The downside of a book about a delicious pastry is that it made me want to eat pastry! Nancy Mauro is a dangerous temptress with The Sugar Thief. Set primarily in Mauro’s and my hometown of Thunder Bay, Ontario, this novel is a mystery wrapped in the warmth of family and iced with the frosting of betrayal and recrimination. It asks us what happens when people go to any lengths to establish the life for themselves that they think they deserve.
Sabine is a YouTuber renowned for her baking channel, and she is about to get a Netflix show. She returns to her hometown of Thunder Bay to visit her family—but what should have been a celebration of her father’s achievements in life turn into mourning his sudden death. He bequeaths to Sabine the secret recipe of the Persian. Sabine wants no part of her father’s small-town bakery, but when she pulls on one thread of her family history, the entire tapestry of her past starts to unravel. Soon she discovers that she has to keep going, keep digging, to find out who she is, where the Persian actually came from, and what her father has been hiding her entire life.
The Persian is a real thing. It was a ubiquitous part of my childhood, growing up here in Thunder Bay: schools would have “Persian days” where we would bring in a loonie (or eventually, a toonie—that’s a two-dollar coin) for the sweet treat. To be honest, I’ve never enjoyed Persians all that much—too sweet—and their uniqueness seems overhyped. But I like how Mauro, whose family here in Thunder Bay produces the Persian, seized on this as an idea for a novel. I really love it when authors return to their roots, so to speak, in such an authentic and grounded way.
Indeed, that’s what this novel is all about. Sabine’s reluctant return to Thunder Bay triggers a cascade of emotions. Her father was emotionally distant for her entire life, and now he’s gone. She arrived in Canada at four years old, uncertain, and he never did make her feel all that welcome or wanted. So Sabine wrestles with the stories that other family members tell her about her father.
Mauro employs some interesting narrative structures. The chapters mostly alternate between the perspective of Sabine or Wanda, her producer. Here and there we get chapters set in Italy or in Thunder Bay’s past that follow people like Sabine’s uncle. Although the narration itself is third person limited, there’s still some unreliable narration at work. Sabine and Wanda, despite being peers, have aims that are sometimes at cross-purposes. (Interestingly, we don’t get much in the way of perspective from Paul, the camera operator.) The flashback chapters are meant to be what happened based on the version of events told to Sabine by someone else, such as her aunt or uncle. So who’s to say what really happened?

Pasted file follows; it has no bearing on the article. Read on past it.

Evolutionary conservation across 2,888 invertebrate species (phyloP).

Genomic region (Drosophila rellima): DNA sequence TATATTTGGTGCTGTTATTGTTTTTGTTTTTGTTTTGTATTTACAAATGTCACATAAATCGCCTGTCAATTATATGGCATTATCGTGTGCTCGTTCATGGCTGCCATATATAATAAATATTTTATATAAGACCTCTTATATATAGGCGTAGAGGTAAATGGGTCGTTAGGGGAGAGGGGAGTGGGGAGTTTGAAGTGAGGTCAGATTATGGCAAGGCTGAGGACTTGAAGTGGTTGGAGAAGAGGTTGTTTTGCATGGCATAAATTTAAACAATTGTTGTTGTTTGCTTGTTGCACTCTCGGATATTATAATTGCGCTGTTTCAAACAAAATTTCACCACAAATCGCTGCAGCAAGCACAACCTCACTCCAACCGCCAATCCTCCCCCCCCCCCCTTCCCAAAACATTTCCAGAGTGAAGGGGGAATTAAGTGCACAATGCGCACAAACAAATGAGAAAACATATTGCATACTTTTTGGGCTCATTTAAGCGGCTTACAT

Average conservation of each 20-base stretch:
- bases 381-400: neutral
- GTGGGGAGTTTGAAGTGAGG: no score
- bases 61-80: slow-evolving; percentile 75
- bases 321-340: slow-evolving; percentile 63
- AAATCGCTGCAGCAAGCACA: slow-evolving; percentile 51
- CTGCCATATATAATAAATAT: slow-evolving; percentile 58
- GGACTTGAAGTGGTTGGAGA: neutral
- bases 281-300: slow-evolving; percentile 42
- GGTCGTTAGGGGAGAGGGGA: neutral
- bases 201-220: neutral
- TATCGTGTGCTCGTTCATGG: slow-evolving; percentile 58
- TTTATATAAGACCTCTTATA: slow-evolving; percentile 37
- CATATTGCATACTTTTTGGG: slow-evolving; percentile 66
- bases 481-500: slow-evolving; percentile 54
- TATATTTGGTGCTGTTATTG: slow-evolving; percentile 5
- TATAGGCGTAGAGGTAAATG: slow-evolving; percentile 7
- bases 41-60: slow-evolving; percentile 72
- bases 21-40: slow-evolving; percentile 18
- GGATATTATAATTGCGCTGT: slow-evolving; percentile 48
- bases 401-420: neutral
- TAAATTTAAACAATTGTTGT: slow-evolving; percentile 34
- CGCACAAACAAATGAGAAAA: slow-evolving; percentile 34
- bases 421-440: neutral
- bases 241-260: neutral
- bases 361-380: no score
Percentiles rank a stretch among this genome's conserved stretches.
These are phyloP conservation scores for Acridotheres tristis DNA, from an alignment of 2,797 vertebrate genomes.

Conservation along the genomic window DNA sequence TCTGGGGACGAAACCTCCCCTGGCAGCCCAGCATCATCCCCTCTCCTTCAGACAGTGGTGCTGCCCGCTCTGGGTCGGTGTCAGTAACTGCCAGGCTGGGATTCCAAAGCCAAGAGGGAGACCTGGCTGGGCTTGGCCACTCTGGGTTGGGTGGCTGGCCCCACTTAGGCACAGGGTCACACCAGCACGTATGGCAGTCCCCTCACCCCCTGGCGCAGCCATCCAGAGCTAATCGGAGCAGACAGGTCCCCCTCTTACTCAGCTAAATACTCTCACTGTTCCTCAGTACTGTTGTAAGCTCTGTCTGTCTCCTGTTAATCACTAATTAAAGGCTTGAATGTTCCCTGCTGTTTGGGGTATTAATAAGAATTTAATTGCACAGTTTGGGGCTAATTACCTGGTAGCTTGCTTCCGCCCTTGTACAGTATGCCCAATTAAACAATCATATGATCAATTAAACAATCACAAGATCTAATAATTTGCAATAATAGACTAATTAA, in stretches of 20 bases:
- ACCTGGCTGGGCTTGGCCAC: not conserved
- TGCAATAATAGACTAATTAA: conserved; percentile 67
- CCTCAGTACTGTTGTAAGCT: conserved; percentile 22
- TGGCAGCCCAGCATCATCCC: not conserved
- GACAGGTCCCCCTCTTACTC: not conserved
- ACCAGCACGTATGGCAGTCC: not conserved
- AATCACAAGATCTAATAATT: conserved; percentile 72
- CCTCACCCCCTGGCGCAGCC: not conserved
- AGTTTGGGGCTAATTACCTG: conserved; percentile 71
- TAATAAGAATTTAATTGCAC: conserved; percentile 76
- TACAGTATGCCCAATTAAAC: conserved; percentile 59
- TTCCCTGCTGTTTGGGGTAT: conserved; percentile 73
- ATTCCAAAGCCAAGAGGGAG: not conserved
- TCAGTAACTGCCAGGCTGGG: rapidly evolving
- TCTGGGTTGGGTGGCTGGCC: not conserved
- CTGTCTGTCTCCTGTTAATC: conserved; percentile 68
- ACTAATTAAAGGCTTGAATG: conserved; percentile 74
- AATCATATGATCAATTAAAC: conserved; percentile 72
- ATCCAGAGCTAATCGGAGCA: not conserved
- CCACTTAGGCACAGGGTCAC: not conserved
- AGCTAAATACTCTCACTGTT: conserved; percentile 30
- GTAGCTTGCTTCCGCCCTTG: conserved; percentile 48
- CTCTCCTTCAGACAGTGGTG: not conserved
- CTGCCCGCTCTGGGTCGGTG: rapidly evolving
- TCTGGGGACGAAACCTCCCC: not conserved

Sabine is a textbook unlikeable protagonist. Wanda starts off as much more sympathetic although I suspect that by the end most readers will not like her either. These two women actually have a lot in common: both belong to immigrant families (Sabine herself is technically an immigrant as well). Both have parents who came to this country in relative poverty, though Sabine’s family has become fairly successful whereas Wanda’s is still struggling a great deal—commentary both on the differences in opportunity in Thunder Bay versus Toronto as well as the differences in discrimination of Italian immigrants versus Filipino ones.
Sabine and Wanda are both very motivated by money. Wanda is supporting her parents—and money just seems to slip through their fingers. Sabine is chasing a big Netflix deal for a few reasons; she has a secret that she doesn’t want getting out, and she also has an expensive lifestyle in an expensive city. Throughout the story, money talks.
Mauro keeps the pacing tight and keeps you guessing about where the book is going next. My main criticism is simply that the ending wraps things up a little too neatly and too quickly. There are a couple of twists that feel very trite. But the second half of the book does not live up to the anticipation stoked by the first half.
There’s also a certain element of style and satire at work here that might be off-putting for some readers. It’s most obvious when dealing with Colette, Sabine’s agent, or with the producers from Netflix. They’re caricatures, slightly buffoonish in their one-dimensional portrayal. I’m largely convinced this is done on purpose, hence the way I’ve labelled it as satire. Despite being a mystery, The Sugar Thief actually has a lot more in common with a comedy, almost a farce even. It’s less hard-boiled, more deep fried.
So as long as you’re clear on what to expect, I think there is a lot of potential for enjoyment in this book. I, of course, have a soft spot for it because of its setting. But it’s precisely because of such vulnerability that I’m relieved to report it’s actually good! Just don’t expect it to be more than it is. And next time you’re in Thunder Bay, try a Persian. They aren’t amazing, but they’re ours.